There once was an army of soldiers who considered themselves to be fighting a war which must be won at all costs. What this war was over or who the enemy was are both questions that need not concern us here. What matters for now is that any other objectives which these soldiers might have also valued in life paled in comparison to the primary objective of victory. Accordingly, the goodness or desirability of these other goals or ends was essentially measured in terms of the degree to which they tended toward victory in this war rather than defeat.
For example, it was of the utmost importance that the soldiers trusted each other. As such, the virtues of honesty, accuracy and consistency were strongly endorsed as well as enforced within this army. Of even greater importance was that the soldiers obeyed and did not question their commanding officers. These virtues were emphasized in addition to those of honesty, accuracy and consistency for at least two reasons. First, the effectiveness of the army clearly and directly depended upon the officers’ ability to direct their troops without any equivocation or hesitation in the latter. Second, it was by no means obvious that full honesty, accuracy and consistency on the part of the officers was the policy that most tended towards victory. Since victory was what counted most, there were no small amount of exaggerations, half-truths and out-right fabrications in the “intelligence” which commanding officers shared with their troops. Of course every soldier acknowledged this tension to be possible in general, but they were never allowed to question any particular order or information they were given.
Although the average soldier was obviously not briefed in full regarding all details of the war at large or even of his particular part in it, this army did in fact have an “intelligence” division in which many soldiers were specifically charged with knowing as much as they possibly could. This division had at least three important responsibilities. First, these soldiers were to gather as much accurate and consistent information about the world around them as was possible. Second, they were to prioritize moves, battles and other such strategies in the war in terms of their relative importance to victory. Third, they were in charge of recognizing if and when any such strategy was a hopeless waste of time or simply not possible at all.
While this army could only become more efficient and more effective by devoting some time and resources to the analysis of the proximate means to victory, it was only a matter of time before some within the intelligence division began to apply their intellectual tools to the war itself, the final end. They thus came to ask whether the war itself was really the most important objective after all or whether victory might actually be a hopeless pipedream. Once these questions had been seriously raised such that they commanded the respect and attention of a great many within the intelligence division, these soldiers are already well on their way to an inversion of values. There was simply no way that asking “Can this war actually be won and, if so, is it really worth it?” was an activity which tended toward ultimate victory in the war. In other words, once the intellectual took these questions seriously, the importance of victory had already taken second seat to the importance of answers.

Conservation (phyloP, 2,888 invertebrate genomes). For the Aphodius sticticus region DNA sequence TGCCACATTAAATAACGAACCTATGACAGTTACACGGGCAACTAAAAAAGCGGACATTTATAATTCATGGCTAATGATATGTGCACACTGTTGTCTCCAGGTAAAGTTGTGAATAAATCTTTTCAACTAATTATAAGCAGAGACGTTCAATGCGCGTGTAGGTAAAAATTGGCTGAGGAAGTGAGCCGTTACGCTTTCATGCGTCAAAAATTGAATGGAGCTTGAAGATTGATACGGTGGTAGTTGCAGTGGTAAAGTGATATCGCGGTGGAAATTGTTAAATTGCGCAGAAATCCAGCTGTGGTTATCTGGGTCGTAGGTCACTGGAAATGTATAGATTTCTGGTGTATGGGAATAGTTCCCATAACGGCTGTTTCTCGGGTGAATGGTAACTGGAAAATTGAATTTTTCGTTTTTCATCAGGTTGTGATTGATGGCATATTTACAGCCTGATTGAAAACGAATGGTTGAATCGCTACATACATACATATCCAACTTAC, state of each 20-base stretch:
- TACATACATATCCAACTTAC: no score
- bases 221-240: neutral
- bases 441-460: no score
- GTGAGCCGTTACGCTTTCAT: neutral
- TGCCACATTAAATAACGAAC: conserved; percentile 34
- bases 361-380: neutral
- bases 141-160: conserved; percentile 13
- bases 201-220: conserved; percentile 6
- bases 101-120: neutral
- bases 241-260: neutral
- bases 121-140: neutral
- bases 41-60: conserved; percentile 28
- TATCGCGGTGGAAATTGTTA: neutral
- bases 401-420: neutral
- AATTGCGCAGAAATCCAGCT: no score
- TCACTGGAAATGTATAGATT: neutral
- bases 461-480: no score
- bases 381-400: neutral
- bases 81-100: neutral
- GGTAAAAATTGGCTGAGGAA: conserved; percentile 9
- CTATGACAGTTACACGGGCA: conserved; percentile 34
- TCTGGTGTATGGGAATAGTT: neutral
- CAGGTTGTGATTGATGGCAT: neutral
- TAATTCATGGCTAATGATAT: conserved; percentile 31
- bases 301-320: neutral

As these questions came to be asked and taken seriously by more and more soldiers, a tension emerged within the army between those who judged and valued victory in terms of their quest for answers and those judged and valued answers in terms of their quest for victory. The latter, more conservative side saw those questions raised by their answer-oriented colleagues as being not only a pointless squandering of precious time and resources, but positively harmful and potentially dangerous threats from within. The former, more progressive side, in contrast, saw their victory-oriented colleagues as being obtuse fanatics which were in the grips of a baseless illusion. Of course the actual truth was that these two depictions merely represented two extremes between which most of the soldiers situated themselves. The soldiers for victory did not truly despise, but in fact valued all of the intelligence which did not tend toward defeat. The soldiers for answers did not truly despise, but in fact valued all of the moves, battles and strategies which did not contradict their intelligence. It is, however, an unfortunate fact that neither victory nor answers were to be attained by the commitment of time or resources to areas which were not really in dispute.
As time went on, the intelligence community steadily increased in popularity, influence and power. Indeed, they eventually grew so bold as to openly mock those who blindly clung to their faith in victory in the face of well-established answers. But it was at this point that a minority within the intelligence community emerged which took the same tools of analysis around which their movement had been built and then applied these tools to the movement itself. They thus began to wonder, what made the quest for answers any more possible or worthwhile than the quest for victory? How was a faith in answers any less blind than a faith in victory? Were not the scientific pigs simply walking just as the religious farmers had done before them? What reason could the intellectual possibly give for ignoring the battle cry “Onward, Christian Soldiers!” while heeding that of “Hold up, Christian Soldiers, while we try to answer a few questions!”?